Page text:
Fed. R. Civ. P. 26(b)(1). The United States Supreme Court has held that discovery under Rule 26 should be “construed broadly to encompass any matter that bears on, or that reasonably could lead to other matter that could bear on, any issue that is or may be in the case.” Oppenheimer Fund, Inc. v. Sanders, 437 U.S. 340, 351, 98 S.Ct. 2380, 57 L.Ed.2d 253 (1978). However, this broad interpretation and liberal application of the rule does not provide unlimited discovery. Oppenheimer, 437 U.S. at 351; see also Hickman v. Taylor, 329 U.S. 495, 507, 67 S.Ct. 385, 91 L.Ed. 451 (1947) (stating “discovery, like all matters of procedure, has ultimate and necessary boundaries.”).

         Initially “[t]he party seeking discovery must satisfy some threshold showing of relevancy before discovery is required.” Lubrication Technologies, Inc. v. Lee's Oil Service, LLC, Civil No. 11-2226 (DSD/LIB), 2012 WL 1633259, at *2 (D. Minn. April 10, 2012) (internal citation omitted). However, “[o]nce that threshold has been met, the resisting party ‘must show specifically how . . . each . . . [request for production] is not relevant or how [the discovery] is overly broad, burdensome, or oppressive.'” Lubrication Technologies, 2012 WL 1633259, at *2 (quoting St. Paul Reinsurance Co., Ltd. v. Commercial Financial Corp., 198 F.R.D. 508, 512 (N.D. Iowa 2000)) (alterations in original).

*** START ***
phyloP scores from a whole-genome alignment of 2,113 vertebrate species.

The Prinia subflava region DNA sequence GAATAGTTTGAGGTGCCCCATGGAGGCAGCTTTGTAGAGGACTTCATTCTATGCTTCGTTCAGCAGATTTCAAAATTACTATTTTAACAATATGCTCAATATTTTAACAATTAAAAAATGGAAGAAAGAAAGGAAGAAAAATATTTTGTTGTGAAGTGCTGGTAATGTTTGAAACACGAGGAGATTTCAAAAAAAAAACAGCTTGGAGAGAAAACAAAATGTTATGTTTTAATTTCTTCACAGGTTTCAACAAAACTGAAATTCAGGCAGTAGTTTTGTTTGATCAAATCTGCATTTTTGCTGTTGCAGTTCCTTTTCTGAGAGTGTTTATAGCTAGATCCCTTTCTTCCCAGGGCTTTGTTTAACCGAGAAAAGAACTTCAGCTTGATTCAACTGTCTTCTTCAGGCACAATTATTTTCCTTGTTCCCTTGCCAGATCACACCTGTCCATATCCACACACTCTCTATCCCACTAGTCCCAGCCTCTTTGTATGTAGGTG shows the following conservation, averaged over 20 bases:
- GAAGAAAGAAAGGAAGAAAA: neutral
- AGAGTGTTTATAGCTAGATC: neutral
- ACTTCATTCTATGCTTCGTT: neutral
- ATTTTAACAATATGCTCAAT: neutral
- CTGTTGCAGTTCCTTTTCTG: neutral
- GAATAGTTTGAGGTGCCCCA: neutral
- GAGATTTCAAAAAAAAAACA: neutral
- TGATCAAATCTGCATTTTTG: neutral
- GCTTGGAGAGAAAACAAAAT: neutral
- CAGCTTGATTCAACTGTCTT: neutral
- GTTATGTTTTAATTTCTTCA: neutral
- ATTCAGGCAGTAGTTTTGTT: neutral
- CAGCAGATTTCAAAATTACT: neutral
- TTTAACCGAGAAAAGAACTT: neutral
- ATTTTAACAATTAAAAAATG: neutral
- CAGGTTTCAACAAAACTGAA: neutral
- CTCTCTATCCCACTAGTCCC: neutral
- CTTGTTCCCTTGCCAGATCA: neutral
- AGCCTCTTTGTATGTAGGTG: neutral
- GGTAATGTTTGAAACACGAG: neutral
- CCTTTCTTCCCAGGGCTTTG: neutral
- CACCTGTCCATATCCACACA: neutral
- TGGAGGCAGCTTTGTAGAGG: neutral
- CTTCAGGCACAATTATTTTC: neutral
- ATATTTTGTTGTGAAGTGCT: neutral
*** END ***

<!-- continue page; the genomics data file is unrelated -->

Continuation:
DISCUSSION

         The Court finds that Signature, as the party seeking the discovery, has failed to sufficiently satisfy its initial burden. The Court notes that since Signature's filing of the motion, COR has produced a number of the documents requested in Signature's motion (Filing No. 212 at 1, 5). The Court further notes Signature's failure to provide the Court with any substantive briefing beyond the two-page conclusory analysis contained within the motion itself. It is especially telling that after COR filed its brief in opposition to Signature's motion and informed the Court of COR's supplementing its production to provide additional documents, Signature failed to file a reply brief to further address the issues it raised in its motion. ...